Best Original Score – 1972

Official Nominations: Limelight. Images. Napoleon And Samantha. The Poseidon Adventure. Sleuth. Cabaret. Lady Sings the Blues. Man of La Mancha.

Limelight won the Dramatic category this year – a bit of a nonsense given that the film was made and released twenty years earlier, so this is clearly a pat on the back win for Charlie Chaplin. It’s quite a lovely score, dreary and downbeat in places, exuberant and uplifting in others – deserving of a win and nomination in its own right, but not just because LA had to wait 20 years before seeing the film – you’re not the boss of the world LA. Images is an almost forgotten Robert Altman psychological horror movie with a score by John Williams – one which has a lot in common with Carpenter’s score for Halloween – lots of haunting piano melodies, creeping strings, and jump-scare percussion, a fantastic soundtrack which so few remember. Similarly, Napoleon And Samantha is a weird film which no-one remembers – Michael Douglas, Jodie Foster, and Johnny Whitaker have scary adventures with a pet lion, involving cougars and crazy people. It’s as weird and entertaining as it sounds, but the soundtrack is fairly by the numbers. John Williams strikes again with The Poseidon Adventure – a much larger scope soundtrack than his other nominee but not as powerful, even if it does have plenty of interesting tracks and moments, even a bit of funk. John Addison’s score for Sleuth is a lot of fun, playful and mysterious.

And so on to the adaptation round. Cabaret was the winner this time round – at least it strived to create new music for the movie which was not there on the screen. Unfortunately the era, style, and songs are not my thing and I can’t listen for long. Musicals man, even when they’re good, they’re crap. Lady Sings The Blues is a little better – better songs anyway, but still not something I would ever pick, while Man Of La Mancha is very old school – fine, but nothing out of the ordinary.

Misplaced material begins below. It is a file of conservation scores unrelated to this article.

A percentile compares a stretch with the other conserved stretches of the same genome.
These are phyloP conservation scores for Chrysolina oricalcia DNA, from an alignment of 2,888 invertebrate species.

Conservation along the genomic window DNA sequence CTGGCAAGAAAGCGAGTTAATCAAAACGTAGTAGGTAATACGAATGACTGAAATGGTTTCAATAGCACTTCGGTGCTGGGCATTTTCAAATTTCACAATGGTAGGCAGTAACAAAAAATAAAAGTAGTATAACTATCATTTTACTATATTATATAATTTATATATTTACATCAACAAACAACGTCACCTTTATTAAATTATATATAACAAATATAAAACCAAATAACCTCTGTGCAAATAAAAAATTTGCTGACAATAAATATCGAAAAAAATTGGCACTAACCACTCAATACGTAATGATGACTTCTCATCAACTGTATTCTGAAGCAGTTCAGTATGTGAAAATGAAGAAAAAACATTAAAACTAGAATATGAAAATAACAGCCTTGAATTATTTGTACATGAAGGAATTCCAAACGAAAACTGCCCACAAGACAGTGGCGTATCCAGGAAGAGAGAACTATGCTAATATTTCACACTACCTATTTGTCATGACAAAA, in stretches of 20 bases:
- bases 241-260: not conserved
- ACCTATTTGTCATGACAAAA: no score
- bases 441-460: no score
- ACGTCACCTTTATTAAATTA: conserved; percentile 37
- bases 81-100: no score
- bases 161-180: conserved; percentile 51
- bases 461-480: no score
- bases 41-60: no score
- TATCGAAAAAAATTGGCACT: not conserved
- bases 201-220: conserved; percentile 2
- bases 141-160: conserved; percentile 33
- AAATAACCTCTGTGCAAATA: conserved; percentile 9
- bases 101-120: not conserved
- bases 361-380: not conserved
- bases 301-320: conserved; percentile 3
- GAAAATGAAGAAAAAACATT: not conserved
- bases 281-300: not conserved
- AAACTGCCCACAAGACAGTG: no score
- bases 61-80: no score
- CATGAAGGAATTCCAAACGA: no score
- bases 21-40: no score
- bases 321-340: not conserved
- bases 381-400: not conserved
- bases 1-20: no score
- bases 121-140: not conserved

My Winner: Images

Images.jpg

My Nominations: Images. Aguirre, The Wrath Of God. Deliverance. The Final Comedown. The Getaway. The Godfather. The Last House On The Left. Last Tango In Paris. Silent Running. Super Fly. Way Of The Dragon.

An almost entirely different, and superior, list for me with only Images making it over. This was actually a good year for Scores, even on the official list, but as there are so many others which I felt were better or more notable, most of the officials get cut. Aguirre has a hymnal, soothing score, akin to stumbling upon the gates of Heaven, all wall of sound organs and voices, quite haunting and beautiful, reminiscent of Pink Floyd I’ve always found – even the later guitar tracks are very Floyd. Deliverance is of course famous for the dueling banjos scene and music – taken from a much earlier recording, but it also has some sparse blue grass sections, renditions of other older pieces, and some rare synth moments – it mostly sounds like a rollicking good time, betraying what happens on screen. The Final Comedown is another entry in the funk blues rock scores of the decades, this one less well known but just as groovy and accomplished as the bigger hits. The Getaway sees funk maestro Quincy Jones in a slower and more soulful mood while Silent Running has plenty of pastoral and percussive moments aside from the obvious Joan Baez tunes.

The Godfather has one of the most famous scores of all time, yet was controversially not nominated after it appeared that some of the pieces had popped up in earlier Rota scores. We know they make up the rules as they go along, and this was one particular piece of bullshit which I am rectifying – there’s no way this doesn’t get nominated. With more European flavor is Last Tango In Paris by Gato Barbieri, as sumptuous and regal and tragic as you could wish for. On the other side of the scale is The Last House On The Left which, when heard on its own sounds like some late evening hippy dream, with David Hess and Stephen Chapin using folk tones to lull us into disbelief, and jaunty, circus, chase music to counter the vicious and disturbing antics on screen. Superfly is notable for having a soundtrack that made more money than the film itself, Curtis Mayfield crafting a classic of the genre – not many instrumentals though, so does that break the (my) rules? Finally, one of my all time personal favourite soundtracks, but one which is superb all round by the great Joseph Koo.

My Winner: The Godfather

Let us know in the comments which film of 1972 had the best score!